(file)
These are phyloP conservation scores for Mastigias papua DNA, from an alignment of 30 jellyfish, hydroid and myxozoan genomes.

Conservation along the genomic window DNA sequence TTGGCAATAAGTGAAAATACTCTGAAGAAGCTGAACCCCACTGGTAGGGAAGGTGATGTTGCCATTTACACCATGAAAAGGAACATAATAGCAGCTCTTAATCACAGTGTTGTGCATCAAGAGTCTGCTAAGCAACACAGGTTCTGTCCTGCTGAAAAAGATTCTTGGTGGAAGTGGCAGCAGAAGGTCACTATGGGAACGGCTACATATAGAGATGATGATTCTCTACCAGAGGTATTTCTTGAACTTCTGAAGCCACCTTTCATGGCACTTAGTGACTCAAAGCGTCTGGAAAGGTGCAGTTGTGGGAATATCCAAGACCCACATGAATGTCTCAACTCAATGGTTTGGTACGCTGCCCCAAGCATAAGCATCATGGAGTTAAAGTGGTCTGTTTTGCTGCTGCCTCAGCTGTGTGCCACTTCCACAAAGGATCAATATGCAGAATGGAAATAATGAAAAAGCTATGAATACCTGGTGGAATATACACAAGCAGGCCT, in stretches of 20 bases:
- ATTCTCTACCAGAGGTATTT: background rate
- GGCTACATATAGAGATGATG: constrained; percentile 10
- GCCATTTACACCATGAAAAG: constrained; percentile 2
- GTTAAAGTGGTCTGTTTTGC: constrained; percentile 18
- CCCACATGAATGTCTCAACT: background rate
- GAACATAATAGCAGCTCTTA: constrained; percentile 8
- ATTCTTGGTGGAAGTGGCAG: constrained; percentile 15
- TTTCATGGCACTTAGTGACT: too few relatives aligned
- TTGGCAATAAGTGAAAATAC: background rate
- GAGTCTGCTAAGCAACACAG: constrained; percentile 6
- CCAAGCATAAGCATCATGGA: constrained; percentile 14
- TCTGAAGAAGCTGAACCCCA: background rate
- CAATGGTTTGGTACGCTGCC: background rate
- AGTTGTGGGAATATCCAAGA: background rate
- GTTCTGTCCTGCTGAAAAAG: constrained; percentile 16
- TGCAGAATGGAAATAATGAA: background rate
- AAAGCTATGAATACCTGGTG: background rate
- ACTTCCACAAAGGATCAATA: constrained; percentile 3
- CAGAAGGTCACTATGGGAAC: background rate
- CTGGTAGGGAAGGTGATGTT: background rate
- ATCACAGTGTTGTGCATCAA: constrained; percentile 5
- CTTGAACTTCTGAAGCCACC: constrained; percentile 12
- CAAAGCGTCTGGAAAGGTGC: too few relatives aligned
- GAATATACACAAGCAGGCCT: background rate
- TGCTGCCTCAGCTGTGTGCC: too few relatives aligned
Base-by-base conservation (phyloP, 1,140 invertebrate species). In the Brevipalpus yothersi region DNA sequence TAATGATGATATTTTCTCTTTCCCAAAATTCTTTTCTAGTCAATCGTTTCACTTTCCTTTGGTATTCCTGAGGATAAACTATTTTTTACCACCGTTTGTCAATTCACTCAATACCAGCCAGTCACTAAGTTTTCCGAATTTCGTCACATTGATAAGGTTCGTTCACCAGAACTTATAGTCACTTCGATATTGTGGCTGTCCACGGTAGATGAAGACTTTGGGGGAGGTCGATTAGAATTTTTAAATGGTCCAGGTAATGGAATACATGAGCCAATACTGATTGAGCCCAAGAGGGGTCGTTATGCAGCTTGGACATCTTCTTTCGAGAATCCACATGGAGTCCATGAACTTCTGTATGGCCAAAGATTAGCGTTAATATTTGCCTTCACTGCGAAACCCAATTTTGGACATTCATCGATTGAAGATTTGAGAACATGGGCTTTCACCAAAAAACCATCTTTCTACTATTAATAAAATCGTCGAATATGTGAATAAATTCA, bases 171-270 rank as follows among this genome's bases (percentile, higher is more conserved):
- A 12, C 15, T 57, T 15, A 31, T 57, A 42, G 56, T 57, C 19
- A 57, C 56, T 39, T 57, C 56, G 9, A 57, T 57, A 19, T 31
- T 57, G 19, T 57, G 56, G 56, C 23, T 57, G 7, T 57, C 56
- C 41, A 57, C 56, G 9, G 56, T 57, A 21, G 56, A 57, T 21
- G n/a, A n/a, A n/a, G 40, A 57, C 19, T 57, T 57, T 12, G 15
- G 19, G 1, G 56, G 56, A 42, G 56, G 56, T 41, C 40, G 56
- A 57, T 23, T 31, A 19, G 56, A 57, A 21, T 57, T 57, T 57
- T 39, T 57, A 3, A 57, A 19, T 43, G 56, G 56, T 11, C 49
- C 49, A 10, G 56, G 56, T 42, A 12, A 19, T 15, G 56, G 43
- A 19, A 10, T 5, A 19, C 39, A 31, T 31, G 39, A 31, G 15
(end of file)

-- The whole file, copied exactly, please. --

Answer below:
These are phyloP conservation scores for Mastigias papua DNA, from an alignment of 30 jellyfish, hydroid and myxozoan genomes.

Conservation along the genomic window DNA sequence TTGGCAATAAGTGAAAATACTCTGAAGAAGCTGAACCCCACTGGTAGGGAAGGTGATGTTGCCATTTACACCATGAAAAGGAACATAATAGCAGCTCTTAATCACAGTGTTGTGCATCAAGAGTCTGCTAAGCAACACAGGTTCTGTCCTGCTGAAAAAGATTCTTGGTGGAAGTGGCAGCAGAAGGTCACTATGGGAACGGCTACATATAGAGATGATGATTCTCTACCAGAGGTATTTCTTGAACTTCTGAAGCCACCTTTCATGGCACTTAGTGACTCAAAGCGTCTGGAAAGGTGCAGTTGTGGGAATATCCAAGACCCACATGAATGTCTCAACTCAATGGTTTGGTACGCTGCCCCAAGCATAAGCATCATGGAGTTAAAGTGGTCTGTTTTGCTGCTGCCTCAGCTGTGTGCCACTTCCACAAAGGATCAATATGCAGAATGGAAATAATGAAAAAGCTATGAATACCTGGTGGAATATACACAAGCAGGCCT, in stretches of 20 bases:
- ATTCTCTACCAGAGGTATTT: background rate
- GGCTACATATAGAGATGATG: constrained; percentile 10
- GCCATTTACACCATGAAAAG: constrained; percentile 2
- GTTAAAGTGGTCTGTTTTGC: constrained; percentile 18
- CCCACATGAATGTCTCAACT: background rate
- GAACATAATAGCAGCTCTTA: constrained; percentile 8
- ATTCTTGGTGGAAGTGGCAG: constrained; percentile 15
- TTTCATGGCACTTAGTGACT: too few relatives aligned
- TTGGCAATAAGTGAAAATAC: background rate
- GAGTCTGCTAAGCAACACAG: constrained; percentile 6
- CCAAGCATAAGCATCATGGA: constrained; percentile 14
- TCTGAAGAAGCTGAACCCCA: background rate
- CAATGGTTTGGTACGCTGCC: background rate
- AGTTGTGGGAATATCCAAGA: background rate
- GTTCTGTCCTGCTGAAAAAG: constrained; percentile 16
- TGCAGAATGGAAATAATGAA: background rate
- AAAGCTATGAATACCTGGTG: background rate
- ACTTCCACAAAGGATCAATA: constrained; percentile 3
- CAGAAGGTCACTATGGGAAC: background rate
- CTGGTAGGGAAGGTGATGTT: background rate
- ATCACAGTGTTGTGCATCAA: constrained; percentile 5
- CTTGAACTTCTGAAGCCACC: constrained; percentile 12
- CAAAGCGTCTGGAAAGGTGC: too few relatives aligned
- GAATATACACAAGCAGGCCT: background rate
- TGCTGCCTCAGCTGTGTGCC: too few relatives aligned
Base-by-base conservation (phyloP, 1,140 invertebrate species). In the Brevipalpus yothersi region DNA sequence TAATGATGATATTTTCTCTTTCCCAAAATTCTTTTCTAGTCAATCGTTTCACTTTCCTTTGGTATTCCTGAGGATAAACTATTTTTTACCACCGTTTGTCAATTCACTCAATACCAGCCAGTCACTAAGTTTTCCGAATTTCGTCACATTGATAAGGTTCGTTCACCAGAACTTATAGTCACTTCGATATTGTGGCTGTCCACGGTAGATGAAGACTTTGGGGGAGGTCGATTAGAATTTTTAAATGGTCCAGGTAATGGAATACATGAGCCAATACTGATTGAGCCCAAGAGGGGTCGTTATGCAGCTTGGACATCTTCTTTCGAGAATCCACATGGAGTCCATGAACTTCTGTATGGCCAAAGATTAGCGTTAATATTTGCCTTCACTGCGAAACCCAATTTTGGACATTCATCGATTGAAGATTTGAGAACATGGGCTTTCACCAAAAAACCATCTTTCTACTATTAATAAAATCGTCGAATATGTGAATAAATTCA, bases 171-270 rank as follows among this genome's bases (percentile, higher is more conserved):
- A 12, C 15, T 57, T 15, A 31, T 57, A 42, G 56, T 57, C 19
- A 57, C 56, T 39, T 57, C 56, G 9, A 57, T 57, A 19, T 31
- T 57, G 19, T 57, G 56, G 56, C 23, T 57, G 7, T 57, C 56
- C 41, A 57, C 56, G 9, G 56, T 57, A 21, G 56, A 57, T 21
- G n/a, A n/a, A n/a, G 40, A 57, C 19, T 57, T 57, T 12, G 15
- G 19, G 1, G 56, G 56, A 42, G 56, G 56, T 41, C 40, G 56
- A 57, T 23, T 31, A 19, G 56, A 57, A 21, T 57, T 57, T 57
- T 39, T 57, A 3, A 57, A 19, T 43, G 56, G 56, T 11, C 49
- C 49, A 10, G 56, G 56, T 42, A 12, A 19, T 15, G 56, G 43
- A 19, A 10, T 5, A 19, C 39, A 31, T 31, G 39, A 31, G 15